I heard there is a fashion feud going on. Gen Z vs. Millennials.
Apparently using certain emojis, the way we do our hair, and the jeans we wear are very controversial these days. Who knew it would come to this? Not me. Okay, maybe me.
Maybe I did know. Because women of all ages can be mean. Especially women who aren’t as comfortable with who they are. And women who have conformed to certain beauty and fashion standards want to ensure they are still in the majority by speaking ill of those who are outside of their “group.”
So, I guess, no, I’m not surprised by this.
I’m not also surprised this is a feud between Gen Z women and Millennial women. The men aren’t part of this, right? I haven’t seen anything about millennial men being pressured to change their hair or wear different jeans. I’ll let that sit with you for a moment. That is messed up — the societal expectations related to beauty and fashion standards as it relates to gender. However, I’m not here to talk about that right now. That is another blog post for another day . . . because I have feelings.
Here’s the deal. I turned 39 in February.
I’m the oldest of the Millennials. Born in February 1982, I am what you might consider a “cusper” — cuspers are born on the cusp of Gen X merging into the Millennial generation. I can relate to many characteristics and life experiences of Gen X and yet I also relate to Millennials in many ways. The oldest of the Gen Z folks would be 24 this year.
Let’s be clear — when I was 24 I thought anyone over the age of 35 was old despite the type of jeans they wore or the way they did their hair. They just seemed so . . . old . . . and grown-up. They had established careers. They often had spouses and children. They had bought a house . . . or maybe even moved out of their first house and bought their second house. Whoa. Real life grown-up stuff.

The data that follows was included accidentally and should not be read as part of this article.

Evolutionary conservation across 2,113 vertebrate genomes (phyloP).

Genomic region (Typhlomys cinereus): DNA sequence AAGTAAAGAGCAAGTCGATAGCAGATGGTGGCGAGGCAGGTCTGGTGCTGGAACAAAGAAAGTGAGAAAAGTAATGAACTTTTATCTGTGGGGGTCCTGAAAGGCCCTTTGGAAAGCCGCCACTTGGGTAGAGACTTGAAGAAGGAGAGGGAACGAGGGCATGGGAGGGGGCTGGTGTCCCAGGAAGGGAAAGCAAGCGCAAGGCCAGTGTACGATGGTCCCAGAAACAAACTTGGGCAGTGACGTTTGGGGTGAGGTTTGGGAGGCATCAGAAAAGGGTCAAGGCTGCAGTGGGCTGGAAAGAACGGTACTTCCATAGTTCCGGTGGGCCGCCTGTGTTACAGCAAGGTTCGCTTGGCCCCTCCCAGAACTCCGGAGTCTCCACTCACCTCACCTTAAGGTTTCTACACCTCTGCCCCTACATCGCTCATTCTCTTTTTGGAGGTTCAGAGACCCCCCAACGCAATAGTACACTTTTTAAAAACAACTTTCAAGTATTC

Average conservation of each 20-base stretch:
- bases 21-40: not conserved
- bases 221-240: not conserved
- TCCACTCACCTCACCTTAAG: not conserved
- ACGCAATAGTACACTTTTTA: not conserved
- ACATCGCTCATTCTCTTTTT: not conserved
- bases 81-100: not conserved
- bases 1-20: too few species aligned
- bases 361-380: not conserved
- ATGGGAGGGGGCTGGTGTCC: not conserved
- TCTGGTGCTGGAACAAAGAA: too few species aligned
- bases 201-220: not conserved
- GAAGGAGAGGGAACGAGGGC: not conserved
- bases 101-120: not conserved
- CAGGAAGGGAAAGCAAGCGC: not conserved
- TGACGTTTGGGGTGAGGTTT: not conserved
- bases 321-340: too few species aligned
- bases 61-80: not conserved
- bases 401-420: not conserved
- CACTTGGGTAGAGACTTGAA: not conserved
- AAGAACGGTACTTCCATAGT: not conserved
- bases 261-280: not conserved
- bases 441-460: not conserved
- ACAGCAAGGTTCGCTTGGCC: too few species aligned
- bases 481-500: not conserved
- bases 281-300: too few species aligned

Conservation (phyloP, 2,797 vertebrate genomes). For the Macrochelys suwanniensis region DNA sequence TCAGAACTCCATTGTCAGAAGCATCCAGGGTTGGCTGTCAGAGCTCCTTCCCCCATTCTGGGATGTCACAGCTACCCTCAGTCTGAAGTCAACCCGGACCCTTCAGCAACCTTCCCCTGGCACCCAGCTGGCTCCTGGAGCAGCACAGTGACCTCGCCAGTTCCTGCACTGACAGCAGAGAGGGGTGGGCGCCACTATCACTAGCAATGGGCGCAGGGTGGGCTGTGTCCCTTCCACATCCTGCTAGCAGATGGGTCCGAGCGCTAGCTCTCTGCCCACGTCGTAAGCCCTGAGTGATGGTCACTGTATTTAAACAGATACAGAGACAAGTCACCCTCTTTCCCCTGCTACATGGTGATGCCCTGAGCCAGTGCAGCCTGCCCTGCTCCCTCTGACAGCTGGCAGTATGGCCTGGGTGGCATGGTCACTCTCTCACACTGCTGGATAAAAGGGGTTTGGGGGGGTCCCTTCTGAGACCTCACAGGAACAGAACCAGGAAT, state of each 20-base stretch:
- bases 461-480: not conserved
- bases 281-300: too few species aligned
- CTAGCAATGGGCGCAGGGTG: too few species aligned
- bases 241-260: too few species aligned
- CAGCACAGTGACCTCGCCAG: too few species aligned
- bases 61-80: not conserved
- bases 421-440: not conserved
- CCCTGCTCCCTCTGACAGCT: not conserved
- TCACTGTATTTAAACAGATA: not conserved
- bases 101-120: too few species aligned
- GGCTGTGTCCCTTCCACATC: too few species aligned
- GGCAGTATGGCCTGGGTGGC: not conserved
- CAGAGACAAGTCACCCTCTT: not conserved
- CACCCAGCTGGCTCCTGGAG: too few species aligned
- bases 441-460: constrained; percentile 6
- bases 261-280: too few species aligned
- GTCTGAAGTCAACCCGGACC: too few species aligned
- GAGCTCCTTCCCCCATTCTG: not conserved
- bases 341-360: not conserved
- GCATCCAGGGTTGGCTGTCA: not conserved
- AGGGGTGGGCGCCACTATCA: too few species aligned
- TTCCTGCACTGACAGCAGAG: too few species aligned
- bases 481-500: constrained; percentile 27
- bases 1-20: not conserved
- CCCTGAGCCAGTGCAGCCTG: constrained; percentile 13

When I was 24 I was just trying to finish graduate school and keep my 1992 Chevy Lumina from breaking down before graduation.
I get it though. To those women in their early twenties I am old with a capital O. And guess what? I am completely okay with those women thinking that way about me because it’s all about perspective . . . and I felt the same way when I was their age.
But can we just be nice about it?
You want to know something humorous to me? The fashion trends of Gen Z were popular when my mom was 39 in the early 2000s. In the early 2000s do you want to know what was “in” with fashion? Denim. Velour tracksuits, tiny backpacks, and little sunglasses. Guess what I found when I searched “Gen Z fashion” on Google? Yes, I had to search on Google because I don’t pay attention to or care about this stuff, typically. All the articles about trends in Gen Z fashion stated things like denim, athletic leisure wear, tiny backpacks/fanny packs, and little sunglasses!
Multiple articles stated that the fashion trends of the early 2000s were back. What goes around comes around ladies.
The things is, Gen Z doesn’t realize that all the millennial women are likely making fun of them for their fashion choices as well. The difference is that we do it behind a closed door with other Millennials over a glass of wine — and not on TikTok.
I have no intention of throwing out my skinny jeans, or doing my hair differently until I have made the personal decision to make a change. Additionally, my love of the “laughing until you cry” emoji is not going way anytime soon.
I have seen numerous friends make social media posts about how they are going to make changes because they don’t want Gen Z to view them as old. Don’t do it friends! Don’t listen to them! Just be you. Wear the jeans you want. Do your hair the way you like it. You want to side-part your golden curls? Do it. You want to perm those auburn locks, go for it.
Just do what you like.
Millennial mom friends, I hope you don’t feel the pressure to make changes to yourself or your fashion — or even your freaking emoji usage — as a result of snarky banter on social media.
Gen Z women, be careful what you say now, because the roles may reverse someday. In 20 years, some younger generation may be making fun of you for clothing yourself in athleisure wear and carrying tiny backpacks. You may be feeling pressure to part your hair to the side again or try on some skinny jeans.
As the old saying goes, as you sow, so shall you reap. Because we all know, for every action, there is an equal or opposite reaction.